January 19, 2019

KYLE SMITH ON THE GREAT FORGETTING: Cultural Icons: Popular Today, Unknown Tomorrow.

These days, in a cultural sense, the only two pre-1960 singers who still linger in the memory are Frank Sinatra and Elvis Presley. Bing Crosby, as Terry Teachout recently pointed out in Commentary, has more or less disappeared. A case could be made that, in addition to being one of his era’s most popular singers, Crosby is the single most popular movie star in Hollywood history. Certainly he is in the top ten. Today he survives in the memory of specialists and historians and suchlike boffins. To the broader populace, the words “Bing Crosby” no longer have meaning.

Looking back on his four decades as a movie critic, John Podhoretz points out that even if you go back only to the 1980s, hardly anything survives. People still talk about Back to the Future and Raiders of the Lost Ark and The Princess Bride (but not E.T., the biggest hit of the decade). Rain Man not only swept the Academy Awards in 1988 but was the biggest hit of that year, selling the equivalent of $380 million in tickets in today’s dollars. Bring up that movie in a classroom today and I suspect the reaction will be the same as if you brought up Mickey Rooney or Shirley Temple. Step forward, 1990s movies, and report to the vaporization facility. You’ve got a few years left, but only a few.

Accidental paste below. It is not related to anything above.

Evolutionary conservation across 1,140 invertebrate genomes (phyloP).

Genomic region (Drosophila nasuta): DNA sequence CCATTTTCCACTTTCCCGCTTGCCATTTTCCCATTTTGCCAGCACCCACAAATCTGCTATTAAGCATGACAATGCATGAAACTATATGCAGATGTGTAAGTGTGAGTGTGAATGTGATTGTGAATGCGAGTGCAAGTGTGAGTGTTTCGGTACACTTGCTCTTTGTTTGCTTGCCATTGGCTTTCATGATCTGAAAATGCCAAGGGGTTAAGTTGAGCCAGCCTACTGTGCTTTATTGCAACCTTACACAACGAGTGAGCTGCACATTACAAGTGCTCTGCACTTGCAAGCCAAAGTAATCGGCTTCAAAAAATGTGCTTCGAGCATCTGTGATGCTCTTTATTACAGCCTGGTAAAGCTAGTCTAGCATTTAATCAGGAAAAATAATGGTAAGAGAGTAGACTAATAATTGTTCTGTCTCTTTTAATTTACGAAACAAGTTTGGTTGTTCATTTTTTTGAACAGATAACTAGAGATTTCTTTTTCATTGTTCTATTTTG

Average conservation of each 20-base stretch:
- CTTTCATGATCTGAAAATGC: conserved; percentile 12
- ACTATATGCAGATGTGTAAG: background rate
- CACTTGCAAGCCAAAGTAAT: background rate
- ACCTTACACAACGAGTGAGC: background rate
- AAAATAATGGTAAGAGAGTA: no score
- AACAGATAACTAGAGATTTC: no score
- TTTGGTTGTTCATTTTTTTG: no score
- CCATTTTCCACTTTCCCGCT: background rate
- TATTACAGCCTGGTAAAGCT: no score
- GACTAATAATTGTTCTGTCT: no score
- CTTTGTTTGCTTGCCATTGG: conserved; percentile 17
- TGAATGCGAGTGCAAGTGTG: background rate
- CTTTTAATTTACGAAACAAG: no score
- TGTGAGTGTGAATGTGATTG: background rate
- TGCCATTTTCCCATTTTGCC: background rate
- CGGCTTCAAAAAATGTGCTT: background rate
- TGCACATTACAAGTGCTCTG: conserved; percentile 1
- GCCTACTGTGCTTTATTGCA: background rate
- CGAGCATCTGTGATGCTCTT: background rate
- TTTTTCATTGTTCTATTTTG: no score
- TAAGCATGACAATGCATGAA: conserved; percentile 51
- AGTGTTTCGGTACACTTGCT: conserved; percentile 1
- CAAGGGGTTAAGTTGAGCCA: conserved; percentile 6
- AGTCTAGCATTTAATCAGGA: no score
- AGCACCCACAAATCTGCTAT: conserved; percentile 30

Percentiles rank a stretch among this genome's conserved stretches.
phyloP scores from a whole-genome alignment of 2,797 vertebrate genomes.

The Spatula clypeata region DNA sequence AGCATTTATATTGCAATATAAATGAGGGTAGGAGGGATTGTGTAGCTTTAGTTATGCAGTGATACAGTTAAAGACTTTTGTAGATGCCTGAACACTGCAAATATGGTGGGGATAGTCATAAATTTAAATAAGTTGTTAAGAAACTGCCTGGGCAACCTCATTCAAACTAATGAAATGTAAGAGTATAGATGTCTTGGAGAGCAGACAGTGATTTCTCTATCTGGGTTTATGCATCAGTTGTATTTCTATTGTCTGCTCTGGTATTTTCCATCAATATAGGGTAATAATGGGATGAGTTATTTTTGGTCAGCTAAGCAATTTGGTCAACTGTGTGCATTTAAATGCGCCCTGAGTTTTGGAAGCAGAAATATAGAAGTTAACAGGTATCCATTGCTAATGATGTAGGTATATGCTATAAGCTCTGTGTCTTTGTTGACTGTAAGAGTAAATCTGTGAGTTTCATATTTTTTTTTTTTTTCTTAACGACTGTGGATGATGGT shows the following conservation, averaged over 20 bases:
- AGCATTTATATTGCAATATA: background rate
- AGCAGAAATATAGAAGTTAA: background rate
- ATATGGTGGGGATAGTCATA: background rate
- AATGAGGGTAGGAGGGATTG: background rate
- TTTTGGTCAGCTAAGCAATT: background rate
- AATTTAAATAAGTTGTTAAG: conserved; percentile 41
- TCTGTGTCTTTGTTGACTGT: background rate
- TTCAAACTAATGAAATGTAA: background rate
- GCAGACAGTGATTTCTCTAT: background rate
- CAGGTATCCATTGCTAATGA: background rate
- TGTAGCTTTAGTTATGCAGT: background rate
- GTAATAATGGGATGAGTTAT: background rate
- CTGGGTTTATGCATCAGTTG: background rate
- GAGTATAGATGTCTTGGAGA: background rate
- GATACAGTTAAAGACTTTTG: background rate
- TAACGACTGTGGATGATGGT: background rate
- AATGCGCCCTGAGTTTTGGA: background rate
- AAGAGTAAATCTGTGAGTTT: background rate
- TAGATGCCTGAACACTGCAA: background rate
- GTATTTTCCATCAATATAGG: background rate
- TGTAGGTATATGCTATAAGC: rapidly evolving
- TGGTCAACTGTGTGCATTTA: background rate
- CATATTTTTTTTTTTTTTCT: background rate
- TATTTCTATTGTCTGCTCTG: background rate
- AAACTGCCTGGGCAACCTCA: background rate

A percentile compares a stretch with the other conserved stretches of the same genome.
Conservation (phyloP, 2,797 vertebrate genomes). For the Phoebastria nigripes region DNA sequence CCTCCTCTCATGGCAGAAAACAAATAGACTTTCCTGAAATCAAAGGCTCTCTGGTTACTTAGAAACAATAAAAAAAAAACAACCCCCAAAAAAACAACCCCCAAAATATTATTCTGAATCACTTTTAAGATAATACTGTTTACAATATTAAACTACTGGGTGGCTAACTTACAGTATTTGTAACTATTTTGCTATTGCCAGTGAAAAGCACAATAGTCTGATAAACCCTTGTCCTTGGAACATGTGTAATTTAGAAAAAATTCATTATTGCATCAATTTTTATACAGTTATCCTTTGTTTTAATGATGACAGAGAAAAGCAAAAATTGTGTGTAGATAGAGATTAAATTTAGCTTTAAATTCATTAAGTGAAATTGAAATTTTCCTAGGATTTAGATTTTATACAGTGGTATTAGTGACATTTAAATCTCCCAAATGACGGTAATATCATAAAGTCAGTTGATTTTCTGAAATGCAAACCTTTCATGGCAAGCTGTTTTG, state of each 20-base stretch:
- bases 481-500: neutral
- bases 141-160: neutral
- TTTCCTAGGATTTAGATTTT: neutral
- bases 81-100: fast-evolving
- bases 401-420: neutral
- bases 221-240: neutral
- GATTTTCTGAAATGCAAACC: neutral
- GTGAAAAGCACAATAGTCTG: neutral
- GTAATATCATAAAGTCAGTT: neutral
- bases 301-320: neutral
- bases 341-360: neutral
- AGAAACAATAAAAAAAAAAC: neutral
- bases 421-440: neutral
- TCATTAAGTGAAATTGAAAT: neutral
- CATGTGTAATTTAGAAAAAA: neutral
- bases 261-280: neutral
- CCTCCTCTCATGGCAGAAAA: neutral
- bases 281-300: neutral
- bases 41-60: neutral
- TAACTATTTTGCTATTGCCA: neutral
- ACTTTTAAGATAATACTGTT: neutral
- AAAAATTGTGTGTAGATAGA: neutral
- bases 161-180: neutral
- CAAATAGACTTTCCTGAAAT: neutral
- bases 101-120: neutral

As the Who suit up for what I suppose will be their final tour (“Who’s Left”?), Chuck Klosterman points out in his book But What if We’re Wrong? that whole forms die out. He compares rock to 19th-century marching music: nothing left of the latter except John Philip Sousa. That’s it. And Sousa himself is barely remembered. In 100 years rock might be gone too, Klosterman guesses. Maybe we’ll remember one rock act. Who will it be? Maybe none of the obvious answers. It certainly wasn’t obvious at the time of Fitzgerald’s death that The Great Gatsby would be the best-remembered novel he or anyone else wrote in the first half of the 20th century. As for the novels of the second half of the 20th century, the clock is ticking on them. The Catcher in the Rye is moribund. Generation X was the last to revere that book. Teaching it to young people today would get you ridiculed. To Kill a Mockingbird? It had a good run but it’s now being labeled a “white savior” story by the grandchildren of those who revered it. Soon schools and teachers will be shunning it.

Speaking of The Catcher in the Rye, as Cathy Young noted last week at Quillette, “The Posthumous #MeToo-ing of J. D. Salinger,” is helping to dramatically speed up his once universally known novel’s memory holing, despite this being the 100th birthday of its author.

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